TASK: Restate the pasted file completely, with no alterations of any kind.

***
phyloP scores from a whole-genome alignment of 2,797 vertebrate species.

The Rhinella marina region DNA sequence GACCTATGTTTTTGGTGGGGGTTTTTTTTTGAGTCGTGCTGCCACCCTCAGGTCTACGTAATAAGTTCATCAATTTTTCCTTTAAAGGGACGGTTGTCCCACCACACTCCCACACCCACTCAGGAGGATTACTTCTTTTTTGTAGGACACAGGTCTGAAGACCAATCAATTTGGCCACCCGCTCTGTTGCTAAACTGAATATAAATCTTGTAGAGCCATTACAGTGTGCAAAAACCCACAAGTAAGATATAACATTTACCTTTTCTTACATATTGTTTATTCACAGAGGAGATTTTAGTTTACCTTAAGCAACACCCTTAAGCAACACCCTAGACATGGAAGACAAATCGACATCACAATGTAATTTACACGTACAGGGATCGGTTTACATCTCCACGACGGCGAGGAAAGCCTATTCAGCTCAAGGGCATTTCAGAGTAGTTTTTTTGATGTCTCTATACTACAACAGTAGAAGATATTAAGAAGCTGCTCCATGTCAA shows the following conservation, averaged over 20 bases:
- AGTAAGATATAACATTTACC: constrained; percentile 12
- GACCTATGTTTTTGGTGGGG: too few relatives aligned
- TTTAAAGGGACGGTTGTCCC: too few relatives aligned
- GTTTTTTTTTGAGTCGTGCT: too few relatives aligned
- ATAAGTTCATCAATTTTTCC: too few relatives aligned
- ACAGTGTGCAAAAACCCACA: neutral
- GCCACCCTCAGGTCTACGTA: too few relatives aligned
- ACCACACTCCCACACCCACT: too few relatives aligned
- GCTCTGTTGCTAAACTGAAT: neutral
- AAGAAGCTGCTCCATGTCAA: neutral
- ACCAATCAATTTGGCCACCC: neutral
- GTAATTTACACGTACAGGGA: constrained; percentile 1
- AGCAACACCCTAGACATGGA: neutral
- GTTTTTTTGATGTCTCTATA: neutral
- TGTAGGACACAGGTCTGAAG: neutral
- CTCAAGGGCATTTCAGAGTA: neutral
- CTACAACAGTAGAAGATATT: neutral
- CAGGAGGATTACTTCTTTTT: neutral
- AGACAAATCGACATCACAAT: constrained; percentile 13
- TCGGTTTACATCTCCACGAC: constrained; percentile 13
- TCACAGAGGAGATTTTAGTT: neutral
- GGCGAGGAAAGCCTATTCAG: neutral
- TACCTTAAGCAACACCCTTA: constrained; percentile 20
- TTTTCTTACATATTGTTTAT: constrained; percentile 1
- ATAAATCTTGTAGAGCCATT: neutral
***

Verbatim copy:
phyloP scores from a whole-genome alignment of 2,797 vertebrate species.

The Rhinella marina region DNA sequence GACCTATGTTTTTGGTGGGGGTTTTTTTTTGAGTCGTGCTGCCACCCTCAGGTCTACGTAATAAGTTCATCAATTTTTCCTTTAAAGGGACGGTTGTCCCACCACACTCCCACACCCACTCAGGAGGATTACTTCTTTTTTGTAGGACACAGGTCTGAAGACCAATCAATTTGGCCACCCGCTCTGTTGCTAAACTGAATATAAATCTTGTAGAGCCATTACAGTGTGCAAAAACCCACAAGTAAGATATAACATTTACCTTTTCTTACATATTGTTTATTCACAGAGGAGATTTTAGTTTACCTTAAGCAACACCCTTAAGCAACACCCTAGACATGGAAGACAAATCGACATCACAATGTAATTTACACGTACAGGGATCGGTTTACATCTCCACGACGGCGAGGAAAGCCTATTCAGCTCAAGGGCATTTCAGAGTAGTTTTTTTGATGTCTCTATACTACAACAGTAGAAGATATTAAGAAGCTGCTCCATGTCAA shows the following conservation, averaged over 20 bases:
- AGTAAGATATAACATTTACC: constrained; percentile 12
- GACCTATGTTTTTGGTGGGG: too few relatives aligned
- TTTAAAGGGACGGTTGTCCC: too few relatives aligned
- GTTTTTTTTTGAGTCGTGCT: too few relatives aligned
- ATAAGTTCATCAATTTTTCC: too few relatives aligned
- ACAGTGTGCAAAAACCCACA: neutral
- GCCACCCTCAGGTCTACGTA: too few relatives aligned
- ACCACACTCCCACACCCACT: too few relatives aligned
- GCTCTGTTGCTAAACTGAAT: neutral
- AAGAAGCTGCTCCATGTCAA: neutral
- ACCAATCAATTTGGCCACCC: neutral
- GTAATTTACACGTACAGGGA: constrained; percentile 1
- AGCAACACCCTAGACATGGA: neutral
- GTTTTTTTGATGTCTCTATA: neutral
- TGTAGGACACAGGTCTGAAG: neutral
- CTCAAGGGCATTTCAGAGTA: neutral
- CTACAACAGTAGAAGATATT: neutral
- CAGGAGGATTACTTCTTTTT: neutral
- AGACAAATCGACATCACAAT: constrained; percentile 13
- TCGGTTTACATCTCCACGAC: constrained; percentile 13
- TCACAGAGGAGATTTTAGTT: neutral
- GGCGAGGAAAGCCTATTCAG: neutral
- TACCTTAAGCAACACCCTTA: constrained; percentile 20
- TTTTCTTACATATTGTTTAT: constrained; percentile 1
- ATAAATCTTGTAGAGCCATT: neutral